Verbal Nouns :
Participle is a non-finite verb form that can be used in compound forms of the verb or as an adjective.
English has two participle forms.
1. The Past Participle
2. The Present Participle
According to English Grammar, the form of a verb ending in ING is often called Present Participle. When these forms are used like nouns, they are called Verbal Nouns
Present Participles….Past Participles
The Past Participles of regular verbs end in ED just like the past tense. Present Participle and Past Participle are not very good names. It is not correct also. Because both forms can be used to talk about the past, present or future.
Hearing the sound, the man came out.
The word HEARING qualifies the noun MAN as an Adjective does. It is formed from the verb HEAR and governs an object. So, the word HEARING partakes of the nature of both a verb and adjective and is called a participle. A participle is a word which does the function of both a verb and an adjective.
Hearing the sound is a phrase. It is called a Participle Phrase
Here, it does the work of an adjectival phrase
Study the following examples of participles.
1. We met a woman, carrying a basket.
2. Ringing the door bell, he asked for admission.
3. The boatman, thinking all was safe, tried to cross the flooded river.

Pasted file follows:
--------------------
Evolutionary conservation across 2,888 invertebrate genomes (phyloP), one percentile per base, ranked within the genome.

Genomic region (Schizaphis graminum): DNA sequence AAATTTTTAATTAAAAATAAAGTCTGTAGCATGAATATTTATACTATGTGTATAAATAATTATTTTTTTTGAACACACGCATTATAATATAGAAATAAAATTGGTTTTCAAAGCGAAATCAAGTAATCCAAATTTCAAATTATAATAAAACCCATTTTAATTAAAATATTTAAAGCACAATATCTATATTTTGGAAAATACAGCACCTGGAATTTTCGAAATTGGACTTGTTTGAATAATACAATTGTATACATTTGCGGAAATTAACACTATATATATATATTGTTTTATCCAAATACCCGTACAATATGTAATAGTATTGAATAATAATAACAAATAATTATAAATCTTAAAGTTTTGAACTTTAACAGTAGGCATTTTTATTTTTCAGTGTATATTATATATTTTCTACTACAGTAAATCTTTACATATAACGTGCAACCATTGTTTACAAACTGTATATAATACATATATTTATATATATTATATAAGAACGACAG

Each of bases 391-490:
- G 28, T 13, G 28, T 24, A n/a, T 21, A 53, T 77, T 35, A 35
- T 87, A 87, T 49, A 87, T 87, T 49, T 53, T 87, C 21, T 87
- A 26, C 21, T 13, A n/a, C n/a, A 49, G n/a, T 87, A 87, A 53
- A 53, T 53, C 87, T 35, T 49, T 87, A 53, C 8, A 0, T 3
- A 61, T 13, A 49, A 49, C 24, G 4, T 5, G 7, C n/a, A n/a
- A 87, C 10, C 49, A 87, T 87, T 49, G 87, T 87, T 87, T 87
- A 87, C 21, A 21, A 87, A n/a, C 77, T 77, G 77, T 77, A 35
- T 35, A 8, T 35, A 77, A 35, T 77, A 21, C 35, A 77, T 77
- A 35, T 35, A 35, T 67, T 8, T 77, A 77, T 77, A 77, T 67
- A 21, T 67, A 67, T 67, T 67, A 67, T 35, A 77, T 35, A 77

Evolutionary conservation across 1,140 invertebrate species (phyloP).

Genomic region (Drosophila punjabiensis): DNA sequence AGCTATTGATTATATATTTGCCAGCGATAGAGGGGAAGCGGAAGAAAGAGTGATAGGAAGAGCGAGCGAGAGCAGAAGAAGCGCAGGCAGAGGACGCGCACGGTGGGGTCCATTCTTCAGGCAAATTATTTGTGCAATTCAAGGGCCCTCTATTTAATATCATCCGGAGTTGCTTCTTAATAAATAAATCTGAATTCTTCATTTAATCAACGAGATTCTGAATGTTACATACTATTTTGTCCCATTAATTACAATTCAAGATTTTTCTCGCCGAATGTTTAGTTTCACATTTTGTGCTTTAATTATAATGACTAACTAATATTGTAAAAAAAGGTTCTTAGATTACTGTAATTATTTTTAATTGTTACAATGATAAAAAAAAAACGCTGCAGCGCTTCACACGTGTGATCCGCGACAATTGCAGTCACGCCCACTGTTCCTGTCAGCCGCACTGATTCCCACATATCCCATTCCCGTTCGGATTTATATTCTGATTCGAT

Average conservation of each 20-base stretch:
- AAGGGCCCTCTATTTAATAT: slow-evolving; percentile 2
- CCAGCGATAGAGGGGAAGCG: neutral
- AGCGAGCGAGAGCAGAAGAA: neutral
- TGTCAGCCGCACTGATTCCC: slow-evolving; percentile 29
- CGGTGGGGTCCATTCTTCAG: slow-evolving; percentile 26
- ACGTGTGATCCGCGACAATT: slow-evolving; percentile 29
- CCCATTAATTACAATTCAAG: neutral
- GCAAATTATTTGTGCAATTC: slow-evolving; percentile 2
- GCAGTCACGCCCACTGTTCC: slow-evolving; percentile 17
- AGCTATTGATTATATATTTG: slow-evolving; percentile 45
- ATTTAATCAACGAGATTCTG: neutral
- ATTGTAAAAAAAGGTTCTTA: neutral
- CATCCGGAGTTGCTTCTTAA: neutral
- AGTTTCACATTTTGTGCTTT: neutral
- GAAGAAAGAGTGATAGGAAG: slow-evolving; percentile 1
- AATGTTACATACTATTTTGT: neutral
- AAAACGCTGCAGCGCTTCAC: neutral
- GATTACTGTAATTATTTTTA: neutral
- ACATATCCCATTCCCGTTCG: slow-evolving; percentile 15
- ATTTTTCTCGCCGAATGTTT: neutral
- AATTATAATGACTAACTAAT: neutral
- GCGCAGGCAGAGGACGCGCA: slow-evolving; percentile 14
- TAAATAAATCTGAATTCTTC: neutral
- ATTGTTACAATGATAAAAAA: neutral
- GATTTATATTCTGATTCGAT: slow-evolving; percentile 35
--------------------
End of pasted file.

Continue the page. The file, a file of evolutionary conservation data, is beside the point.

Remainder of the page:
4. Who is the man, talking to Miss Mary?
5. Deeply shocked, I decided never to speak to her again.
Carrying a basket - Participle Phrase.
Carrying - Present participle qualifies "woman"
a basket - object of "carrying"
Ringing the door bell - Participle Phrase.
Ringing - Present participle qualifies "he"
The door bell - object of "ringing"
Thinking – Participle - qualifies "The boat man"
"all was safe" - Noun clause object of "thinking"
talking - present participle - qualifies "the man"
Deeply shocked - (past) participle phrase
shocked - past participle - qualifies "I"
Deeply - adverb - modifies "shocked"
Participles cannot always be used as adjectives before nouns. When a participle is placed before a noun, it expresses some permanent characteristic of the noun. It is more like an adjective than a verb.
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